New California Privacy Law to Require Companies to Publicly Disclose Security Breaches in Unencrypted Databases Holding Personal Information
A new California privacy law taking effect on July 1, 2003, will require companies operating in California to assess the security of their computer databases containing personal information. The new law requires businesses that maintain personal information on computer systems to disclose any unauthorized access to that information. The measure is intended to provide consumers with notice of possible identity theft and other potential misuse of personal information when a hacker gains unauthorized access to a database containing personal information. The new requirement, of course, provides an incentive for companies to consider and address possible data security holes that could result in identity theft.
Disclosure of Security Breaches
The law requires all businesses that own, license or maintain any “computerized data” that contains “personal information” to disclose any breach of the security of such database to any California resident whose personal information was, or is reasonably believed to have been, acquired by a hacker. There is no specific timeframe within which notice to the affected party must be given, but it must be made in the “most expedient” manner possible and without unreasonable delay. A person injured by a violation of these new rules is authorized to sue the business for damages or for an injunction.
Under this new measure a breach of security occurs when computerized data is acquired without proper authorization in a way that compromises the security, confidentiality, or integrity of personal information maintained by the business. This does not include situations where employees of the business acquire personal information in good faith for the purposes of fulfilling business activities.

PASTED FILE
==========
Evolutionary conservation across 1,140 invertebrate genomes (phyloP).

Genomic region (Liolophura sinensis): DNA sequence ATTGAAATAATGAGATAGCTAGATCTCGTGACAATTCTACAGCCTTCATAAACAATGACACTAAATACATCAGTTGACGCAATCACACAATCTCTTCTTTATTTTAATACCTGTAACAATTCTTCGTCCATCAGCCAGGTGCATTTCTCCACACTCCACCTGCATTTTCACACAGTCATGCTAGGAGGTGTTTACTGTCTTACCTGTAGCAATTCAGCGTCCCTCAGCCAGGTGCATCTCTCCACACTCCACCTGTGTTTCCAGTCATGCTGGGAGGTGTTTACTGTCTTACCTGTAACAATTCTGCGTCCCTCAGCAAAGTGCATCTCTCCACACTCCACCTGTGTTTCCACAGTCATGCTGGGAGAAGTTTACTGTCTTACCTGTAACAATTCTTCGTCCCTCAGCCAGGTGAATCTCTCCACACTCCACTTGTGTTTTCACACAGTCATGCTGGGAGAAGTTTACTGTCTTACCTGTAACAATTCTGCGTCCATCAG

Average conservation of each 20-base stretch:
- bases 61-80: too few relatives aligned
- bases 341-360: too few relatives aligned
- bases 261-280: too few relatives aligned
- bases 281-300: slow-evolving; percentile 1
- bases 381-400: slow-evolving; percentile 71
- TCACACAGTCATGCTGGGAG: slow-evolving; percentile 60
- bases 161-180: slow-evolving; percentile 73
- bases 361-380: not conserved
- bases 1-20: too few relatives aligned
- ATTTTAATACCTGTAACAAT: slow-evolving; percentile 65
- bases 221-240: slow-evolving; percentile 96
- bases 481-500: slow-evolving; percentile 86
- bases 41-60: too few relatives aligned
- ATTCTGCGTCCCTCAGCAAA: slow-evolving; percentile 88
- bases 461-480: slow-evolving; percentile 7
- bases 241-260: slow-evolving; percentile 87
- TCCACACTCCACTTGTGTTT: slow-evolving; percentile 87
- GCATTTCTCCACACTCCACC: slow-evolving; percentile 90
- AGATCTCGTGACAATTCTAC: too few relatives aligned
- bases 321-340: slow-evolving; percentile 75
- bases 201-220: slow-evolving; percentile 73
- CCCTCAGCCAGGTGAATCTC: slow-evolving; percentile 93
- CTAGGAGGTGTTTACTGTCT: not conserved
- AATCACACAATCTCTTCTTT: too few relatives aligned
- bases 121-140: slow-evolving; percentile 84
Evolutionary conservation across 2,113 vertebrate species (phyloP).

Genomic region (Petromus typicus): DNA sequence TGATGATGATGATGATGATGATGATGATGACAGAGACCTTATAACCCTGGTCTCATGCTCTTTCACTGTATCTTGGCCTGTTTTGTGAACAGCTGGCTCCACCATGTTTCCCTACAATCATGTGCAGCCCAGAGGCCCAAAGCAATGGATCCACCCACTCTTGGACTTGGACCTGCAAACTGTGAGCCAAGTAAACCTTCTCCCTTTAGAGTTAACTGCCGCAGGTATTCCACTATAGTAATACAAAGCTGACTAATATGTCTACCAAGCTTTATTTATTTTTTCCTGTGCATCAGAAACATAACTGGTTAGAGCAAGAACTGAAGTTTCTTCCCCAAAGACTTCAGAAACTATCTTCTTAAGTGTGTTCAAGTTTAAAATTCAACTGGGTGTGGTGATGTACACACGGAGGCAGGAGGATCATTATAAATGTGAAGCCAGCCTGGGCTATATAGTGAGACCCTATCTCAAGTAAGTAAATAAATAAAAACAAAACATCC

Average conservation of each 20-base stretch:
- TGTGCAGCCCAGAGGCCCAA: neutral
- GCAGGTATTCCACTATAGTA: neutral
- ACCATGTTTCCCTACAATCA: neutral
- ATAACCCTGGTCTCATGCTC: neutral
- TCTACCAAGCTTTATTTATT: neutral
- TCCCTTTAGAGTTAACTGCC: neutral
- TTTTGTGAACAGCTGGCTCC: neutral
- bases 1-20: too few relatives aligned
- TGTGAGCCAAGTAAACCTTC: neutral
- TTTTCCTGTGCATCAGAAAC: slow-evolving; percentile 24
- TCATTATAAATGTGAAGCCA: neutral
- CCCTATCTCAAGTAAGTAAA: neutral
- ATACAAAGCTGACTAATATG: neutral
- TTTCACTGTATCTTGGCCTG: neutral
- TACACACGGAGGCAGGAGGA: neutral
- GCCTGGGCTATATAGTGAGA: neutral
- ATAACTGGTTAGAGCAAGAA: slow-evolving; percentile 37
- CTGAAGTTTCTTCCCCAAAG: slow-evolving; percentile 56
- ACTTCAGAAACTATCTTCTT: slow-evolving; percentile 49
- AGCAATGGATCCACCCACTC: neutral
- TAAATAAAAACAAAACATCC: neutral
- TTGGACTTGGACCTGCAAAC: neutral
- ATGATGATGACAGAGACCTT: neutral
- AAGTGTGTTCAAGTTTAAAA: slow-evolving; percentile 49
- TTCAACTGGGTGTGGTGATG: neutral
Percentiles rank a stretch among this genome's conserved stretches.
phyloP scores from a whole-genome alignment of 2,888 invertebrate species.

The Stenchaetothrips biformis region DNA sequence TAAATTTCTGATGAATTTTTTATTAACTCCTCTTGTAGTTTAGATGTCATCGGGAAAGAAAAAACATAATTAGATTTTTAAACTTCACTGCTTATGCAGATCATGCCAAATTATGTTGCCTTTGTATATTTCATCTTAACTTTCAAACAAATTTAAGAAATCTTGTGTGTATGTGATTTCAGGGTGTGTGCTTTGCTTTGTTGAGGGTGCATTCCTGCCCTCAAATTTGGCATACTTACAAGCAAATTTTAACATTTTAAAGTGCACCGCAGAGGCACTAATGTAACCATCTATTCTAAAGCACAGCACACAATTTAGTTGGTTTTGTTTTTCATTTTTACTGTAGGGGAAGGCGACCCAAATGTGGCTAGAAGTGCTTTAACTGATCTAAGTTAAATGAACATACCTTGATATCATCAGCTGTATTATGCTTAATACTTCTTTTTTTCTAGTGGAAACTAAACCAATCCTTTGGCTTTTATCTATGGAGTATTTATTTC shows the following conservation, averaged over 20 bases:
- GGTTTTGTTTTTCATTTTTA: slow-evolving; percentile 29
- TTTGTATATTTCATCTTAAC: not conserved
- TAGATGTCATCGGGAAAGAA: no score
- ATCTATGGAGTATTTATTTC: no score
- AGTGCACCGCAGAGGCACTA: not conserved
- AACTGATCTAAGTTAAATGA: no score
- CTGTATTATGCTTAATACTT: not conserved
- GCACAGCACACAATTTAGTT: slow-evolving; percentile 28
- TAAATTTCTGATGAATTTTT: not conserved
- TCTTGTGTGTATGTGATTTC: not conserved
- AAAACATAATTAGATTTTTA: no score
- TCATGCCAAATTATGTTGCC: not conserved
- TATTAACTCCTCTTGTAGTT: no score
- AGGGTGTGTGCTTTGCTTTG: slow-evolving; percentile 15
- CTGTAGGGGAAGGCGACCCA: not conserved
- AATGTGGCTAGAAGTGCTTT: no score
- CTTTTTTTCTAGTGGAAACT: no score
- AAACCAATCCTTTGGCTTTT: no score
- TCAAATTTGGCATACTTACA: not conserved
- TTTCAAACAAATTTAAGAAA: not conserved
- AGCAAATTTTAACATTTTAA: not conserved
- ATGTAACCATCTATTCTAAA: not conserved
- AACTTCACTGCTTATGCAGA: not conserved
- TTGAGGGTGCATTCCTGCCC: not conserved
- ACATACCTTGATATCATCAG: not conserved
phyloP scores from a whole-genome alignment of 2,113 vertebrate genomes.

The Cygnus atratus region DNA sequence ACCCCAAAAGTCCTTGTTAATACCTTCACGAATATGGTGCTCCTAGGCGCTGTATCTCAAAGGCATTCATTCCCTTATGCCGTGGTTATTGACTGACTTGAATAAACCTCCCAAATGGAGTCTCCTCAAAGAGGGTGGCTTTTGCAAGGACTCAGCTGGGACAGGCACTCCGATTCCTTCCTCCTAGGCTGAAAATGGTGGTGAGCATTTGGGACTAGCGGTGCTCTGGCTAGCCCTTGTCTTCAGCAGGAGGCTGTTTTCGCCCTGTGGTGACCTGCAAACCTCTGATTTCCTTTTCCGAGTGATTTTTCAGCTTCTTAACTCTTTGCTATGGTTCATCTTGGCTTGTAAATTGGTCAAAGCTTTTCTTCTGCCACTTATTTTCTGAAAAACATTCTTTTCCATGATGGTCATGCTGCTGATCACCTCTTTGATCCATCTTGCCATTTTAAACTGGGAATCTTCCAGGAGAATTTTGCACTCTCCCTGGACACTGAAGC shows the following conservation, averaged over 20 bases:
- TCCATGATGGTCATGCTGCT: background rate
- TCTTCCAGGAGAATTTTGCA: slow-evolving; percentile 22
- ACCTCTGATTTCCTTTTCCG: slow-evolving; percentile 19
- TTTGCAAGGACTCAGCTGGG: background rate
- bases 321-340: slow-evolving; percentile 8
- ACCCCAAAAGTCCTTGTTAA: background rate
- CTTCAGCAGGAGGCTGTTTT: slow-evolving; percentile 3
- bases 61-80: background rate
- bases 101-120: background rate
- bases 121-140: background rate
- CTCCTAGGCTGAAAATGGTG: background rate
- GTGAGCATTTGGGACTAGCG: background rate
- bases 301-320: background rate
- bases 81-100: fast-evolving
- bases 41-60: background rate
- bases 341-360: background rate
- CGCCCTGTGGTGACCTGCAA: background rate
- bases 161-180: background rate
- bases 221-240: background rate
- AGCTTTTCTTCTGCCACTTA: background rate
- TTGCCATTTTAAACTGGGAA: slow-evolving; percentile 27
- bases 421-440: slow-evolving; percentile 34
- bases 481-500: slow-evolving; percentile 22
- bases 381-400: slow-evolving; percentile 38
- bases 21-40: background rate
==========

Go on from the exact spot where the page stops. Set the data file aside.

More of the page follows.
“Personal information,” as used in this context, means an individual’s first name, or first initial, and last name in combination with any of the following data elements: (1) social security number; (2) driver’s license number or California I.D. card number; or (3) a financial account number, credit card number or debit card number (when coupled with the account access code such that a hacker could gain unauthorized access to individual financial accounts).
Safe Harbor When Data Is Encrypted
Significantly, the measure also establishes a safe harbor for companies that encrypt the personal information held in their databases. This means that if a company maintains both the name and the data elements in an encrypted format the company would not be required to disclose any breach of databases holding personal information. The measure therefore establishes a means by which firms can shield themselves from the obligation to publicly disclose any breach of a database; although it does not define or set a standard for encryption.
In addition, the measure does not set forth clear standards to determine when a “breach of security” actually occurs. For instance, the measure requires a company to make a disclosure any time that a breach is reasonably suspected. Breach is defined generally as the “unauthorized acquisition of computerized data that compromises the security, confidentiality, or integrity of personal information maintained by the person or business.” The interpretation of this obligation will obviously need to be made to meet the obligation of the statute, without creating exaggerated consumer fears or undermining investor confidence through unnecessary disclosures of attempted hacks or similar events that do not qualify as breaches.
Unlike many other privacy laws, which focus on prohibiting certain uses of personally identifiable information, this broad, sweeping measure imposes an affirmative obligation on companies to ensure the security of databases containing such information. Firms that maintain personal information are faced with the choice of either encrypting such information or facing the requirement to disclose any breach of databases containing personal information. This new directive will therefore force businesses operating in California that maintain personal information on a computer database to carefully assess the security of these databases.
If you have further questions or concerns about this new law, or any other privacy issues, please contact us.